Volunteer Rick Peyser had a wonderfully fruitful and inspiring assignment in Burma (also known as Myanmar) last month with Winrock’s USAID-funded Asia Farmer-to-Farmer Program. Rick describes his trip quite eloquently:
My role was to spend most of my two weeks in the country working with coffee farmers and their organizations, and sharing with them information on how coffee is cultivated, processed, roasted, evaluated, and marketed in other parts of the world. This generated great discussions, and led to the development of a plan with farmers and an existing exporter association to focus on organizational development and technical outreach to support specialty coffee production.
I have traveled in southeast Asia before – to Malaysia, Vietnam, Indonesia, Thailand – but when my plane landed in Yangon I
felt a culture shift unlike any that I have felt before. As I traveled north to Shan State where I spent time with coffee farmers, the intensity of this culture shift only grew. Being completely out of touch with the outside world, I was able to be totally present to this shift that included everything from the way people transported themselves, to the countless pagodas,
to incredible food, beautiful coffee, and the most gentle people I have met anywhere, ever. In so many ways I felt like life had slowed down; I could almost feel my blood pressure drop.
My time was spent on two large estates and with small-scale farmers. One of the estates was probably the most sustainable coffee farm I have been on. It is powered by its own small hydro-electric plant; it captures methane via bio-digesters and uses the gas to cook meals on the farm; it grows organic coffee under canopies of shade provided by silver oak, rubber, mango, and macadamia trees – all additional sources of income. It sun dries its coffee on screened beds that are placed on a well-marked patio. Workers return year after year because they are treated fairly, the yields are high, the quality appears to be good, and the soil was in great shape due to the beautiful “black gold” compost that the farm produces. Most of the coffee is either used domestically or exported to Chinese traders (the only option in this area). The traders offer one price regardless of quality, leaving farmers the choice to “take it or leave it,” and no incentive to improve quality.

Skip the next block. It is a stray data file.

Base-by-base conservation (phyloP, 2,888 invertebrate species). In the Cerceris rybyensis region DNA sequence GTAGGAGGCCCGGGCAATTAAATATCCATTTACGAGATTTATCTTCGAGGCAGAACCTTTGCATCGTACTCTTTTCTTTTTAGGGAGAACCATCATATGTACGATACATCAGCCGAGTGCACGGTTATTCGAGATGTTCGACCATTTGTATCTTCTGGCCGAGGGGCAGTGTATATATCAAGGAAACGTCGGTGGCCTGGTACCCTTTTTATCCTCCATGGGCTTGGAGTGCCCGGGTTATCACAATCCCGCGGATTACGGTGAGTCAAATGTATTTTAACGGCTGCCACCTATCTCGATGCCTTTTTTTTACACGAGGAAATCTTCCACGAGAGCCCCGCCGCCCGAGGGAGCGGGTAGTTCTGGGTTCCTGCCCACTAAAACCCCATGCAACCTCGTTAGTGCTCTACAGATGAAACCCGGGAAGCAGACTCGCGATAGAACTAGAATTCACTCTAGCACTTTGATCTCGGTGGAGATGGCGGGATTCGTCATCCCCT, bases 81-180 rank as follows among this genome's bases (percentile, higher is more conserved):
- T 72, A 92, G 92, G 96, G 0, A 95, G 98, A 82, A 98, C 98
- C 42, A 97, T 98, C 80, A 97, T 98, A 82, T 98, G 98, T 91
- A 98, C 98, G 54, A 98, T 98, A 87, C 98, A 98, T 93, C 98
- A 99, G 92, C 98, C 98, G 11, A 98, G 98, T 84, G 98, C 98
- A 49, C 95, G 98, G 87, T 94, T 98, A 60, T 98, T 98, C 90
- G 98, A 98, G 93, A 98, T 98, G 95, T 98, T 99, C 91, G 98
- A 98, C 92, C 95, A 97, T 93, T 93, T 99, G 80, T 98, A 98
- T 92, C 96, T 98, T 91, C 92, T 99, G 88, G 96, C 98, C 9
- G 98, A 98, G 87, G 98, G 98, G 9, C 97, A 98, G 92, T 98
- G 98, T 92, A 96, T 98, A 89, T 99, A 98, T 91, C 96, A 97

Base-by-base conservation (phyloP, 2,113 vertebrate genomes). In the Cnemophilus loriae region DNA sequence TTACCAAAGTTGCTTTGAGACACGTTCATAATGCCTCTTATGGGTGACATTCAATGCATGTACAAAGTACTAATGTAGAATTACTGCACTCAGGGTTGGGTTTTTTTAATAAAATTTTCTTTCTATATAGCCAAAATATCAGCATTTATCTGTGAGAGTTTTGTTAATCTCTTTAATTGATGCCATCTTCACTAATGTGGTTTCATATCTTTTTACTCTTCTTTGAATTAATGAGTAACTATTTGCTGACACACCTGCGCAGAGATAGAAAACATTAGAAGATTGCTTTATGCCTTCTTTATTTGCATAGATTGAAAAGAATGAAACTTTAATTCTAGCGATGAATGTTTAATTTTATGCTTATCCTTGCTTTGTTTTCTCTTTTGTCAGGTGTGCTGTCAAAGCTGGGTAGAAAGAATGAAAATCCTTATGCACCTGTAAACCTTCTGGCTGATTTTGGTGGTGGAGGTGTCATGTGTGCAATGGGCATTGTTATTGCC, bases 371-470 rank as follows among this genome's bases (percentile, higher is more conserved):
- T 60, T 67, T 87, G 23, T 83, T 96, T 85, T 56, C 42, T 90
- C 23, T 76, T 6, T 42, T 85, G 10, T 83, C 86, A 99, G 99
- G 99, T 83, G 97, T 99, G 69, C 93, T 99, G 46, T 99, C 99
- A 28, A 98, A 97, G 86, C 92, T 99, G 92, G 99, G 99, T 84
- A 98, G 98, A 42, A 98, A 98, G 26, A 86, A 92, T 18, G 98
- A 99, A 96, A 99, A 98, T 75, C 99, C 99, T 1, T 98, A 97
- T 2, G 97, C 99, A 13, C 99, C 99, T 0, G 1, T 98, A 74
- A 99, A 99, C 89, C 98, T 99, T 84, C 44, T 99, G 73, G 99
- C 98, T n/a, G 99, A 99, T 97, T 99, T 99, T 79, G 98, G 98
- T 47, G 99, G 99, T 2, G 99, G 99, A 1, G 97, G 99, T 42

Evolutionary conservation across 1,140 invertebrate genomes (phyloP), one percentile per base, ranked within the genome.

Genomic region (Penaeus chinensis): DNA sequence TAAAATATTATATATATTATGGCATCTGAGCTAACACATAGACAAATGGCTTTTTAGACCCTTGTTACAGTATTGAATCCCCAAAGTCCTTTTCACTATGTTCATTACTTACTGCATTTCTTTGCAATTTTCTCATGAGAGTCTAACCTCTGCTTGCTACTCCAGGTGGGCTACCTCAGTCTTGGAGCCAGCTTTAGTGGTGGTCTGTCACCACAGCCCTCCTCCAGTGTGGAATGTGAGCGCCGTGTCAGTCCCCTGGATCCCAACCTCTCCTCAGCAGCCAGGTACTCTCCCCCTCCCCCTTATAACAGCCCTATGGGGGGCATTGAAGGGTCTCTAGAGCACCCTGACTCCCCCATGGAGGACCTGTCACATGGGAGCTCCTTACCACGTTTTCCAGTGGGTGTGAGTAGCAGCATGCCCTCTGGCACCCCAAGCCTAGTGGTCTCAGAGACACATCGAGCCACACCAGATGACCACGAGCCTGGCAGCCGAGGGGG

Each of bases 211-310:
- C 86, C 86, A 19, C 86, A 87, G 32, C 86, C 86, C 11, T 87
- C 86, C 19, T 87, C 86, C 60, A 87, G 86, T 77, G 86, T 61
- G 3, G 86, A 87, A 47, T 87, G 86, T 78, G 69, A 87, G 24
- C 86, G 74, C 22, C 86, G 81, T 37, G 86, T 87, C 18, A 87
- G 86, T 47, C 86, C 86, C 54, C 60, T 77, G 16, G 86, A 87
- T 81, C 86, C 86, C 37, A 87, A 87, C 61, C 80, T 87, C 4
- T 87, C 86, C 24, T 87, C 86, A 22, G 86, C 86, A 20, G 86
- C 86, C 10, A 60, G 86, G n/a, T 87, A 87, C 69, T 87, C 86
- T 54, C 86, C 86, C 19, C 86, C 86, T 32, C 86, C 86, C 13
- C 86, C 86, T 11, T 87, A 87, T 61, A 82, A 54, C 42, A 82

Most of the farmers I met and spoke with are interested in improving the quality of their coffee and in receiving a better price for it through more open markets. I incorporated their thinking into a plan for the sector that I left in the hands of Winrock, USAID, and the Myanmar Fruit, Flower and
Vegetable Producer and Exporter Association – my in-country host. Before I left, the small-scale farmers I met with had already organized themselves into three groups to better negotiate prices, share technical information, and to enjoy economies of scale.
While I was there I had the opportunity to attend the once-a-year Full Moon Balloon Festival – an incredible competition
where large unmanned hot air balloons are launched. Minutes later the balloons start launching fireworks. This continues for 15+ minutes until the balloon is so high that it disappears from sight. I also had time to visit Inle Lake – a very scenic lake surrounded by mountains. The lake is home to floating markets, hundreds of acres of hydroponic tomatoes, neighborhoods on stilts, silk weavers, amazing pagodas, and more.
Based on what farmers and USAID told me, I was the first
American who has ventured into Myanmar’s coffeelands to offer assistance in well over 20 years. To be honest, I never thought that I would ever do anything quite like this, but am glad I made the trip. No other origin has grabbed me quite the way Myanmar has. I am leaving Myanmar very motivated to continue to help farmers of this country receive the recognition and the pricing for their coffees that they deserve.
Rick left a strong impression on the coffee farmers in Myanmar, just as they left a strong impression on him. This initial assignment has created quite the ripple, both in Myanmar as well as in the U.S. –thanks to Rick’s ongoing passion and perseverance on behalf of the coffee farmers he trained. We are excited to support the growing momentum.